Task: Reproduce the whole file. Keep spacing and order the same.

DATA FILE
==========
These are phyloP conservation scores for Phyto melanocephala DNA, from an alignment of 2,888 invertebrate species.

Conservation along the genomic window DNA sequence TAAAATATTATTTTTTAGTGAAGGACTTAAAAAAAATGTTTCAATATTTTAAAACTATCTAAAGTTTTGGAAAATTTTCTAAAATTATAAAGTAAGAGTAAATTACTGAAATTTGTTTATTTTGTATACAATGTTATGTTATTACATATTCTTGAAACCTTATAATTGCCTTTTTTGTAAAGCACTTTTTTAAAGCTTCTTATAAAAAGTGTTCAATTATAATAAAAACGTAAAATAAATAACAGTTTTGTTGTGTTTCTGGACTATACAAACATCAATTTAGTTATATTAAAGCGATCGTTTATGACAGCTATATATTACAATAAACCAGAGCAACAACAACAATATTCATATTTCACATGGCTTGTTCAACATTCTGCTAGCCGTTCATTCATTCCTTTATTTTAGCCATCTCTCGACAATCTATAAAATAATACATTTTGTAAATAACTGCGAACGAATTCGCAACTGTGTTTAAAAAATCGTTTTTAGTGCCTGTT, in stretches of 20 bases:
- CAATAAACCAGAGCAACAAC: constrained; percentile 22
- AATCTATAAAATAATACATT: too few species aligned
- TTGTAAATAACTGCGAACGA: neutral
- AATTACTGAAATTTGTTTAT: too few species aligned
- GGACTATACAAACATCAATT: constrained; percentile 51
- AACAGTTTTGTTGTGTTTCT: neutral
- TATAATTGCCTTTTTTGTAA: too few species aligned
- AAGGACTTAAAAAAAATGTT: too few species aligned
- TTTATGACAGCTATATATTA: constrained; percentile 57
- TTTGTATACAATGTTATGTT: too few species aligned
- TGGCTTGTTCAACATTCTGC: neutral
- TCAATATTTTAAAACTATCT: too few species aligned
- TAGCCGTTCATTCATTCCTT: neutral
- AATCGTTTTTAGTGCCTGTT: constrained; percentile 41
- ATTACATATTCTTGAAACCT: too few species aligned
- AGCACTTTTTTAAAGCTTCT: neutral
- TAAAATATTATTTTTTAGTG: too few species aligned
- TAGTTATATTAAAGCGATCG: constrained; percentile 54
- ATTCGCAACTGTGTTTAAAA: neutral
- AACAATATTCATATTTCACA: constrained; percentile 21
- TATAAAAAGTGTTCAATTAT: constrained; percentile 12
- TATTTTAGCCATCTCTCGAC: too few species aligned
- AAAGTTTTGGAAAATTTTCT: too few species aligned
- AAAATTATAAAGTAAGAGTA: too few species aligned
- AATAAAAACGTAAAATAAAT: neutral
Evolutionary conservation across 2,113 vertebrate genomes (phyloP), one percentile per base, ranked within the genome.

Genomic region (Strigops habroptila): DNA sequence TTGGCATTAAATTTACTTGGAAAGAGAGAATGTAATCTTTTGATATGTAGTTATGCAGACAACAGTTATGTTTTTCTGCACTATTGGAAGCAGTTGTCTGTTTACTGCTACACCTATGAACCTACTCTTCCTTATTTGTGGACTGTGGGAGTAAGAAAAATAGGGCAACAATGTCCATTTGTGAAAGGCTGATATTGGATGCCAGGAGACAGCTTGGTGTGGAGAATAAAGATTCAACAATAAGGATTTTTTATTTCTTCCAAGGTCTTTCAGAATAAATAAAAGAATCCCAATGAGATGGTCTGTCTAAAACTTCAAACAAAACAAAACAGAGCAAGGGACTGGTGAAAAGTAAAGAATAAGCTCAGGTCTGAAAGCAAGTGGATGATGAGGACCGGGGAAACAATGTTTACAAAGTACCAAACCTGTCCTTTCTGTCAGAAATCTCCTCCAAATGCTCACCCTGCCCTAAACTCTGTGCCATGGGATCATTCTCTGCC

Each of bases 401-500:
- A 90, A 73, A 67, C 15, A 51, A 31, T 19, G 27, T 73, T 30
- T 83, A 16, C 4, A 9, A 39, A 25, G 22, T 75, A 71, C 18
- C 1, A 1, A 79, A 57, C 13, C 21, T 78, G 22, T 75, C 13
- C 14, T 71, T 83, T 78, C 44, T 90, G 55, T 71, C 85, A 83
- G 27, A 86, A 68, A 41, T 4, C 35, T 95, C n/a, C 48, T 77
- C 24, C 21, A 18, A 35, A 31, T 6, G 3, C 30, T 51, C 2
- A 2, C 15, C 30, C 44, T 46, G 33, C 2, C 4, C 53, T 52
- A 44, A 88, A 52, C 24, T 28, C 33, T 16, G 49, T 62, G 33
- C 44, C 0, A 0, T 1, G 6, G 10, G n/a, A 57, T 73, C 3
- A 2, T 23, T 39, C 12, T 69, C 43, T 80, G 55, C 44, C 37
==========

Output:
These are phyloP conservation scores for Phyto melanocephala DNA, from an alignment of 2,888 invertebrate species.

Conservation along the genomic window DNA sequence TAAAATATTATTTTTTAGTGAAGGACTTAAAAAAAATGTTTCAATATTTTAAAACTATCTAAAGTTTTGGAAAATTTTCTAAAATTATAAAGTAAGAGTAAATTACTGAAATTTGTTTATTTTGTATACAATGTTATGTTATTACATATTCTTGAAACCTTATAATTGCCTTTTTTGTAAAGCACTTTTTTAAAGCTTCTTATAAAAAGTGTTCAATTATAATAAAAACGTAAAATAAATAACAGTTTTGTTGTGTTTCTGGACTATACAAACATCAATTTAGTTATATTAAAGCGATCGTTTATGACAGCTATATATTACAATAAACCAGAGCAACAACAACAATATTCATATTTCACATGGCTTGTTCAACATTCTGCTAGCCGTTCATTCATTCCTTTATTTTAGCCATCTCTCGACAATCTATAAAATAATACATTTTGTAAATAACTGCGAACGAATTCGCAACTGTGTTTAAAAAATCGTTTTTAGTGCCTGTT, in stretches of 20 bases:
- CAATAAACCAGAGCAACAAC: constrained; percentile 22
- AATCTATAAAATAATACATT: too few species aligned
- TTGTAAATAACTGCGAACGA: neutral
- AATTACTGAAATTTGTTTAT: too few species aligned
- GGACTATACAAACATCAATT: constrained; percentile 51
- AACAGTTTTGTTGTGTTTCT: neutral
- TATAATTGCCTTTTTTGTAA: too few species aligned
- AAGGACTTAAAAAAAATGTT: too few species aligned
- TTTATGACAGCTATATATTA: constrained; percentile 57
- TTTGTATACAATGTTATGTT: too few species aligned
- TGGCTTGTTCAACATTCTGC: neutral
- TCAATATTTTAAAACTATCT: too few species aligned
- TAGCCGTTCATTCATTCCTT: neutral
- AATCGTTTTTAGTGCCTGTT: constrained; percentile 41
- ATTACATATTCTTGAAACCT: too few species aligned
- AGCACTTTTTTAAAGCTTCT: neutral
- TAAAATATTATTTTTTAGTG: too few species aligned
- TAGTTATATTAAAGCGATCG: constrained; percentile 54
- ATTCGCAACTGTGTTTAAAA: neutral
- AACAATATTCATATTTCACA: constrained; percentile 21
- TATAAAAAGTGTTCAATTAT: constrained; percentile 12
- TATTTTAGCCATCTCTCGAC: too few species aligned
- AAAGTTTTGGAAAATTTTCT: too few species aligned
- AAAATTATAAAGTAAGAGTA: too few species aligned
- AATAAAAACGTAAAATAAAT: neutral
Evolutionary conservation across 2,113 vertebrate genomes (phyloP), one percentile per base, ranked within the genome.

Genomic region (Strigops habroptila): DNA sequence TTGGCATTAAATTTACTTGGAAAGAGAGAATGTAATCTTTTGATATGTAGTTATGCAGACAACAGTTATGTTTTTCTGCACTATTGGAAGCAGTTGTCTGTTTACTGCTACACCTATGAACCTACTCTTCCTTATTTGTGGACTGTGGGAGTAAGAAAAATAGGGCAACAATGTCCATTTGTGAAAGGCTGATATTGGATGCCAGGAGACAGCTTGGTGTGGAGAATAAAGATTCAACAATAAGGATTTTTTATTTCTTCCAAGGTCTTTCAGAATAAATAAAAGAATCCCAATGAGATGGTCTGTCTAAAACTTCAAACAAAACAAAACAGAGCAAGGGACTGGTGAAAAGTAAAGAATAAGCTCAGGTCTGAAAGCAAGTGGATGATGAGGACCGGGGAAACAATGTTTACAAAGTACCAAACCTGTCCTTTCTGTCAGAAATCTCCTCCAAATGCTCACCCTGCCCTAAACTCTGTGCCATGGGATCATTCTCTGCC

Each of bases 401-500:
- A 90, A 73, A 67, C 15, A 51, A 31, T 19, G 27, T 73, T 30
- T 83, A 16, C 4, A 9, A 39, A 25, G 22, T 75, A 71, C 18
- C 1, A 1, A 79, A 57, C 13, C 21, T 78, G 22, T 75, C 13
- C 14, T 71, T 83, T 78, C 44, T 90, G 55, T 71, C 85, A 83
- G 27, A 86, A 68, A 41, T 4, C 35, T 95, C n/a, C 48, T 77
- C 24, C 21, A 18, A 35, A 31, T 6, G 3, C 30, T 51, C 2
- A 2, C 15, C 30, C 44, T 46, G 33, C 2, C 4, C 53, T 52
- A 44, A 88, A 52, C 24, T 28, C 33, T 16, G 49, T 62, G 33
- C 44, C 0, A 0, T 1, G 6, G 10, G n/a, A 57, T 73, C 3
- A 2, T 23, T 39, C 12, T 69, C 43, T 80, G 55, C 44, C 37